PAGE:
Why Do Countries and Industries with Large Seasonal Cycles also Have Large Business Cycles?
AbstractThe authors show that there is a strong, positive correlation across countries and industries between the standard deviation of the seasonal component and the standard deviation of the nonseasonal component of aggregate variables. After documenting this stylized fact, the authors discuss possible explanations and develop a model that generates their empirical finding. The main feature of the model is that firms endogenously choose their degree of technological flexibility as a function of the amounts of seasonal and nonseasonal variation in demand. Although this model is intended to be illustrative, the authors find evidence supporting one of its key empirical implications. Copyright 1992, the President and Fellows of Harvard College and the Massachusetts Institute of Technology.
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Bibliographic InfoArticle provided by MIT Press in its journal Quarterly Journal of Economics.
Volume (Year): 107 (1992)
Issue (Month): 2 (May)
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Web page: http://mitpress.mit.edu/journals/
Other versions of this item:
- J. Joseph Beaulieu & Jeffrey K. MacKie-Mason & Jeffrey A. Miron, 1991. "Why Do Countries and Industries with Large Seasonal Cycles Also Have Large Business Cycles?," NBER Working Papers 3635, National Bureau of Economic Research, Inc.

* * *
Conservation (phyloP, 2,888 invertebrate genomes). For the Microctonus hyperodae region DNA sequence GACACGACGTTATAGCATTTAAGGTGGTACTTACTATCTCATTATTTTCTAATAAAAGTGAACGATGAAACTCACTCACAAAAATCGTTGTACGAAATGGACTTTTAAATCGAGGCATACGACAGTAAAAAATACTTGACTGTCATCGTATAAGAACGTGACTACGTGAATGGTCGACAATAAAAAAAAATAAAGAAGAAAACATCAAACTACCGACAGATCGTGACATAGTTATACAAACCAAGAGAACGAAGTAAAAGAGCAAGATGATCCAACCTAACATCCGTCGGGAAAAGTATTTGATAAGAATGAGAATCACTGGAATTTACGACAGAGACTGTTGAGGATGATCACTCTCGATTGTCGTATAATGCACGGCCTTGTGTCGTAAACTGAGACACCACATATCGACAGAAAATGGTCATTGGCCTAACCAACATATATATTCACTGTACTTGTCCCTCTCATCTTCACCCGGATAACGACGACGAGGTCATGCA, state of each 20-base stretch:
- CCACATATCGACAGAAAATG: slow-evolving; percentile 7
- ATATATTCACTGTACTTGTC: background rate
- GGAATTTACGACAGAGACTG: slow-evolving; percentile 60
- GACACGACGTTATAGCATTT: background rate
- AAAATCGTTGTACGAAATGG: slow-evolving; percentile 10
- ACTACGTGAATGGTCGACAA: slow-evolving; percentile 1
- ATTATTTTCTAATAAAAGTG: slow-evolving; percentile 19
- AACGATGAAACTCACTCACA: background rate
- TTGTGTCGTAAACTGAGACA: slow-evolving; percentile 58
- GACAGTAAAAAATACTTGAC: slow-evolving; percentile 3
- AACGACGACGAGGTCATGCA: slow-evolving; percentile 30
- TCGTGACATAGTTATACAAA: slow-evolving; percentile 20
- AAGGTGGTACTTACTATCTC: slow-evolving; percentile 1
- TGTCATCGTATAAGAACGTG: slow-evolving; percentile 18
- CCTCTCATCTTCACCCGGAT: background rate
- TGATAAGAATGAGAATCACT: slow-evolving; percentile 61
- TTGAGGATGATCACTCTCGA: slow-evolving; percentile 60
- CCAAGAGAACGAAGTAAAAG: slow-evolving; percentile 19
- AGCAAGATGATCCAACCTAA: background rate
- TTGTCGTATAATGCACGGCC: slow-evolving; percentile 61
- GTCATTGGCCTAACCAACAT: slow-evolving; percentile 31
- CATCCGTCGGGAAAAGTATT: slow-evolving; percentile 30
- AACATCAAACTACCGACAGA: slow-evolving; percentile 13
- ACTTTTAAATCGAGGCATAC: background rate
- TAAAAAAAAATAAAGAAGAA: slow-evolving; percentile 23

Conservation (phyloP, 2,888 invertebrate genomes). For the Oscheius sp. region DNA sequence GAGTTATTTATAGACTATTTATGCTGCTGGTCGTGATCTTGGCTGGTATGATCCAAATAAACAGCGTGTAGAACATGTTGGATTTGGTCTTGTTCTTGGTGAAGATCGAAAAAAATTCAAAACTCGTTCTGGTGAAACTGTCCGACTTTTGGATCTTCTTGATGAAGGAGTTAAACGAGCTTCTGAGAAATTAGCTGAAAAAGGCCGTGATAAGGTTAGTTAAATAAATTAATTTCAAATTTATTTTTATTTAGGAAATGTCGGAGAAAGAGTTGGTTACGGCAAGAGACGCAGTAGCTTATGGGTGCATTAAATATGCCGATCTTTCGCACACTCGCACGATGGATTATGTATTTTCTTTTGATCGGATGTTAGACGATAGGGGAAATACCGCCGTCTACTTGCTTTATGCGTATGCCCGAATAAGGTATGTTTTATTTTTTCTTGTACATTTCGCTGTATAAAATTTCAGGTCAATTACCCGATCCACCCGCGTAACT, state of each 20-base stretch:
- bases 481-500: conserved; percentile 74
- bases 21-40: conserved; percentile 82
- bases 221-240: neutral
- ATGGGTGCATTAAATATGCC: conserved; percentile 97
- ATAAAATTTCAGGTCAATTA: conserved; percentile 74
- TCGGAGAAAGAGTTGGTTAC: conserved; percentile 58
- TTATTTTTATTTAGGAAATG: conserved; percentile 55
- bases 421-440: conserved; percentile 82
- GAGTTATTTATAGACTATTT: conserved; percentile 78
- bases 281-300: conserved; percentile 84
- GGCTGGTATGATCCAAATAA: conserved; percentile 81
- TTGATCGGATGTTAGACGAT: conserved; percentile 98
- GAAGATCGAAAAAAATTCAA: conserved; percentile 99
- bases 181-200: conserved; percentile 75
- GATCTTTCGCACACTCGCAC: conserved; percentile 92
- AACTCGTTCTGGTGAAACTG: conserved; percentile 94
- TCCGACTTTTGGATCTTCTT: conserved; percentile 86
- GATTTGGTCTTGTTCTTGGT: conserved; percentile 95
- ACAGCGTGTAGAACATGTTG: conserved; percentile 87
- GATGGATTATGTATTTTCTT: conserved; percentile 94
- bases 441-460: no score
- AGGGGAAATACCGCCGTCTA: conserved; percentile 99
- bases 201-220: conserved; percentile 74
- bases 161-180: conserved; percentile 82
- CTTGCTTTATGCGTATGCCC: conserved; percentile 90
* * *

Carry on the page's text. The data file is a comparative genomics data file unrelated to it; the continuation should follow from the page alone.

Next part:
Please report citation or reference errors to , or , if you are the registered author of the cited work, log in to your RePEc Author Service profile, click on "citations" and make appropriate adjustments.:
- J. Joseph Beaulieu & Jeffrey A. Miron, 1991.
"A Cross Country Comparison of Seasonal Cycles and Business Cycles,"
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- Robert B. Barsky & Jeffrey A. Miron, 1988.
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- Hylleberg, S. & Engle, R. F. & Granger, C. W. J. & Yoo, B. S., 1990.
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- Hylleberg, S. & Engle, R.F. & Granger, C.W.J. & Yoo, B.S., 1988. "Seasonal, Integration And Cointegration," Papers 6-88-2, Pennsylvania State - Department of Economics.
- J. Bradford DeLong & Lawrence H. Summers, 1988. "How Does Macroeconomic Policy Affect Output?," Brookings Papers on Economic Activity, Economic Studies Program, The Brookings Institution, vol. 19(2), pages 433-494.
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